What is restorative justice?
Restorative justice emphasizes the ways in which crimes hurt relationships between people who live in a community. Restorative justice is "designed to provide the context for ensuring that social rather than legal goals are met."1 Within the process of restorative justice there are three major goals: victim involvement, offender accountability, and community protection. The offender becomes accountable to those they have harmed both directly and indirectly. Restorative justice involves community agencies, police, numerous community members, schools, etc. to open up communication between organizations and people and strengthen the bonds within the community. Restorative justice is an alternative to corrections for non-violent offenders and offers them a second chance. These non-violent offenders would work in closely monitored community projects and provide some form of restitution to their victims. Restorative justice also helps communities build their sense of safety by having community members be active in the peacemaking process.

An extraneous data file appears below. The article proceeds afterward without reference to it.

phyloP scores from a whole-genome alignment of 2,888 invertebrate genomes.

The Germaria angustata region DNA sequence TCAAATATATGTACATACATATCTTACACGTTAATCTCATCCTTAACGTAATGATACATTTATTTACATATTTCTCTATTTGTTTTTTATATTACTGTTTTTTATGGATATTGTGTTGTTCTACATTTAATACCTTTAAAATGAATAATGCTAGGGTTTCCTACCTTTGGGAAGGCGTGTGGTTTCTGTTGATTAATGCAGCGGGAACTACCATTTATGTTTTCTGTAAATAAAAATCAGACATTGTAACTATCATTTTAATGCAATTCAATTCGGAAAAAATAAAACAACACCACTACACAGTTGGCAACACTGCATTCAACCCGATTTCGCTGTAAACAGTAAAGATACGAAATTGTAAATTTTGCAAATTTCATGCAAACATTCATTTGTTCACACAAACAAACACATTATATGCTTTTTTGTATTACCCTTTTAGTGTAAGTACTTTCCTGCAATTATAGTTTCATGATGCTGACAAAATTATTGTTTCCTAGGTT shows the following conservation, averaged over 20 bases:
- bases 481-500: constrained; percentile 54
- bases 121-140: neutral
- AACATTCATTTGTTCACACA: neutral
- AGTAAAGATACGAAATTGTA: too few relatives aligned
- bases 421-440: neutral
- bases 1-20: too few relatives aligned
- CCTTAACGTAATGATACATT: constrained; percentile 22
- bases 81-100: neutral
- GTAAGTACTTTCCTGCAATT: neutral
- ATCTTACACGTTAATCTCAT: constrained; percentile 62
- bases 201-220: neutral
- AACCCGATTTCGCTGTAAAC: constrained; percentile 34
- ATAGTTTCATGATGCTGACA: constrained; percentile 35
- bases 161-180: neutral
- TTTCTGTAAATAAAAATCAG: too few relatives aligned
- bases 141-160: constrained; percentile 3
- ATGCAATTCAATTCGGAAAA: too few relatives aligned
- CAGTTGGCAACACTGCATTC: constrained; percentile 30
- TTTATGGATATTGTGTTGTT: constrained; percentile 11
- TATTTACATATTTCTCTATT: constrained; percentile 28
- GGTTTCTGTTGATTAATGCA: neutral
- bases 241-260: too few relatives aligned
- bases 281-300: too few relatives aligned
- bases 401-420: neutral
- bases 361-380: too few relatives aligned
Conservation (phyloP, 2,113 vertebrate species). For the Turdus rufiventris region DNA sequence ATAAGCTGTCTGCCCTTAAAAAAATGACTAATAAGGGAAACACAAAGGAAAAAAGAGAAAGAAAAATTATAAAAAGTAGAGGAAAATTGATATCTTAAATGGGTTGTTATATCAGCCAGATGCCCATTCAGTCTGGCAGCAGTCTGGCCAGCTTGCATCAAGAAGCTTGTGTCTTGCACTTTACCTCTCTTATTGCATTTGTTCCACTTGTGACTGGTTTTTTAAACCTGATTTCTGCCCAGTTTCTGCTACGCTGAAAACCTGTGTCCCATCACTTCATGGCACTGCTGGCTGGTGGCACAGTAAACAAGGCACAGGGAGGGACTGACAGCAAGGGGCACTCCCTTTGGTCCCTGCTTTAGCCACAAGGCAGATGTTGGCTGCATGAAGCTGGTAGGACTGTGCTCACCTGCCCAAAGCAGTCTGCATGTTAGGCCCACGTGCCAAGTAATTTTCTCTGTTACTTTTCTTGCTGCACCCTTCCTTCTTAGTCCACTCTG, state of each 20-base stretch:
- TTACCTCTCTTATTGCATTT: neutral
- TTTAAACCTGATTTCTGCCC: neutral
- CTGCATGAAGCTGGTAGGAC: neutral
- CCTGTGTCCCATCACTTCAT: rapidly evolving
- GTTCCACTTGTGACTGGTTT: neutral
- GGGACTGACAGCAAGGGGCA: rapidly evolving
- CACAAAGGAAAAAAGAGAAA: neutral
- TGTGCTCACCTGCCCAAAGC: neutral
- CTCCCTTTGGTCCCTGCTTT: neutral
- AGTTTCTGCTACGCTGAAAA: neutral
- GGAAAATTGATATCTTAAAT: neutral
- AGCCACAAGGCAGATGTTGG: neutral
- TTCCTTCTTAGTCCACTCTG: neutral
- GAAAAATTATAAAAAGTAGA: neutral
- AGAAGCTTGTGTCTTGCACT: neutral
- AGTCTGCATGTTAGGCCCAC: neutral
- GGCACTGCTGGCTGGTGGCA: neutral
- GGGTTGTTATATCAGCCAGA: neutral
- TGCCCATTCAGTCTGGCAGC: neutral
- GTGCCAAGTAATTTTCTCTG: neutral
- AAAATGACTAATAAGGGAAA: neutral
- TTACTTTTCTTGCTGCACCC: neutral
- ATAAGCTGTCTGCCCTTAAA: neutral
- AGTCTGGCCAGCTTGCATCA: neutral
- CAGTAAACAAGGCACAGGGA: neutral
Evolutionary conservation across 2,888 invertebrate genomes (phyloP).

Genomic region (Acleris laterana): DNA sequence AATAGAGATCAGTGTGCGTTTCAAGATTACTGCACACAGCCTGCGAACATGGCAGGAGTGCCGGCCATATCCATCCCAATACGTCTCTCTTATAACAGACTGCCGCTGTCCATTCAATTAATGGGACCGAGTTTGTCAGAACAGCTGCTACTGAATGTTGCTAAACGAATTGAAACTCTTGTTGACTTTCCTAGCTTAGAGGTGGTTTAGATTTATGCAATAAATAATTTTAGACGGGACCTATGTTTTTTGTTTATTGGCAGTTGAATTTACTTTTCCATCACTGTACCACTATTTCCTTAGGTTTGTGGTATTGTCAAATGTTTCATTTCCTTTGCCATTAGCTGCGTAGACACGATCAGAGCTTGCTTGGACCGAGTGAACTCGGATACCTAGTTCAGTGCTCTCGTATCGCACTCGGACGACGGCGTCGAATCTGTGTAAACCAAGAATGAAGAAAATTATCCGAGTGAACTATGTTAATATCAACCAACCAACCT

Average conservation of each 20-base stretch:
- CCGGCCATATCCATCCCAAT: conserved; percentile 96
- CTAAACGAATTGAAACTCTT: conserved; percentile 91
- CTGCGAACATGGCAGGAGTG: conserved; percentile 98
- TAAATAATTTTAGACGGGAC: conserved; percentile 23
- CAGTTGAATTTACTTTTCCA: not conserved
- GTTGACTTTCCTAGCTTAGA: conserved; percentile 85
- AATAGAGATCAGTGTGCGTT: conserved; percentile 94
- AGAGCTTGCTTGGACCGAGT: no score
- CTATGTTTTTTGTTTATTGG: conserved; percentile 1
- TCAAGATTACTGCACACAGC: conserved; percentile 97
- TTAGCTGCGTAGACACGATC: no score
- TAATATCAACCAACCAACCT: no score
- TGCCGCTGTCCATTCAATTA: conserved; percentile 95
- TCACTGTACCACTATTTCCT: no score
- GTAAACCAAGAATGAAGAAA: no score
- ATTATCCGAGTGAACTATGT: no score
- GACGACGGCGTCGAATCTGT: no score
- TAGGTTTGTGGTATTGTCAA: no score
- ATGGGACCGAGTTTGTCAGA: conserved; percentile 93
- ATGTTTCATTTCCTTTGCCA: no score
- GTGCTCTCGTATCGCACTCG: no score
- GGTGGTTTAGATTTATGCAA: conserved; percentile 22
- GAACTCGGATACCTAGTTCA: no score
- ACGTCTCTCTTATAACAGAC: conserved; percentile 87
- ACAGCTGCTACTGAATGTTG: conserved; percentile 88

What are the advantages of the restorative approach?
I feel that there are numerous advantages of the restorative approach. The most important of all is for all parties to come to an agreement to repair the relations that have been damaged due to the crime and holding the offender accountable for their actions. This process is completed and is quite successful through various community programs. Some of these community programs include: sentencing circles, family group conferences, community self-help groups (eg. MADD), and victim/offender mediation programs. Sentencing circles get everyone involved and the plan for repairing the harm almost always includes a community-based solution. Family group conferences allows the victim, the offender, and their family and friends to talk about how the crime has affected their lives. All the other programs mentioned are the same, as the two above, in which it gives the victim, the offender and the...